Unde ostendens te sanctum, quando remunerabis, inquit, sanctitatis opera? Et cum viro innocente innocens eris, effective et remunerando. Et cum electo, quem tu diligis, electus eris, quia facies quod ipse te eliget: Joan. 15: Non vos me elegistis, sed ego elegi vos primordialiter: Deut. 4: dilexit patres tuos, et elegit semen eorum post eos. Et 26: Deum elegisti hodie, ut sit tibi Deus, et obedias ejus imperio: et Dominus elegit te hodie, ut sis ei populus peculiaris, et faciet te excelsiorem cunctis gentibus, ut sis populus sanctus. Whence showing that you are holy, when you will remunerate, he says, the works of holiness? And with the innocent you will be innocent, effectively also by remunerating. And with the elct, whom you love, you will be elect, because you cause him to choose you: John 15: You did not choose me, but I chose you in the beginning: Deut. 4: He has loved your fathers, and choses their seed after them. And 26: You have chosen God today, that he will be God for you, and you will obey his rule: and God has chosen you today, that you will be to him a peculiar people, and he will make you higher than all other nations, so that you will be a holy people.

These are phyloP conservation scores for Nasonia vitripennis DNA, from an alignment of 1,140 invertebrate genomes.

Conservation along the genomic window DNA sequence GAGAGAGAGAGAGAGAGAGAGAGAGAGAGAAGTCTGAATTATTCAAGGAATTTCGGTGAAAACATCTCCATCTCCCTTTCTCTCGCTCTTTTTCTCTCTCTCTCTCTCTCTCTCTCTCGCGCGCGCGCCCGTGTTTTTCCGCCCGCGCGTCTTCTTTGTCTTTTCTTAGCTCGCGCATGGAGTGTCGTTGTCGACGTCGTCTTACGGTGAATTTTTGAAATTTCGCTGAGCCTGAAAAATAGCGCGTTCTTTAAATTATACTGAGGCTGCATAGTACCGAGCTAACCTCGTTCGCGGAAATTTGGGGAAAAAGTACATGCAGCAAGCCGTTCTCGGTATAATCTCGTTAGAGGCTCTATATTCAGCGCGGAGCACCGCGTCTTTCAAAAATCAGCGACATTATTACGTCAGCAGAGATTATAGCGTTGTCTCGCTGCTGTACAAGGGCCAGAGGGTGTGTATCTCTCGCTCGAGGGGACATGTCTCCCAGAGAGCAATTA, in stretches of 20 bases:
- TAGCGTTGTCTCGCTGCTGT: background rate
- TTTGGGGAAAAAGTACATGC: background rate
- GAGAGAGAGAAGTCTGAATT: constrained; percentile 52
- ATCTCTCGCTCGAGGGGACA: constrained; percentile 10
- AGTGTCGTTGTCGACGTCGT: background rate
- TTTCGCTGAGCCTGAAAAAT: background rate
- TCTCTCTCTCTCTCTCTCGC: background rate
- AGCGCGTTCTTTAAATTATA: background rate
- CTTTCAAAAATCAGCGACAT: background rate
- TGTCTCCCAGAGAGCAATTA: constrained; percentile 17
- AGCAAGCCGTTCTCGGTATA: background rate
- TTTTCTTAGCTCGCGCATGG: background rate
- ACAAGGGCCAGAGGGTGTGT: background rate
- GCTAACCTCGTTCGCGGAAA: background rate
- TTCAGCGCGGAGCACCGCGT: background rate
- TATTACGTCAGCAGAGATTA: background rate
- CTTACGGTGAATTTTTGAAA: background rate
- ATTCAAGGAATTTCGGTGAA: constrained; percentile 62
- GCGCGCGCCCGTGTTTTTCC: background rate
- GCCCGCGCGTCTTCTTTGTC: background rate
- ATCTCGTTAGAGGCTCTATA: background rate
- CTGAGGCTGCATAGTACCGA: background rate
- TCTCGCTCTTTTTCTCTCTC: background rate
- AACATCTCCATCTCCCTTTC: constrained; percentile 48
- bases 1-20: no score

Vel, electus, idest excellenter separatus. Et cum perverso perverteris, idest permittes eum esse perversum. Vel perversi sunt illi qui non sequuntur illos quos debent sequi. Qui ergo non sequitur voluntatem Dei, videtur perversus. Ergo tu contra voluntatem Dei, et Deus contra voluntatem tuam; quasi dicat: tu vis habere beatitudinem, et Deus dabit miseriam: Lev. 26: Si ambulaveritis mihi ex adverso, et ego contra vos adversus incedam, et percutiam vos septies propter peccata vestra. Or elect, that is, separated in an excellent way. And you will be perverse with the perverse, that is, you will permit him to be perverse. Or the perverse are those who do not follow the ones they should follow. Therefore he who does not follow the will of God seems perverse. Therefore if you are opposed to God's will, God also is opposed to your will; as if to say: you want to have happiness, and God will give misery: Lev. 26: If you defy me ... I will also defy you and will smite you sevenfold for your sins.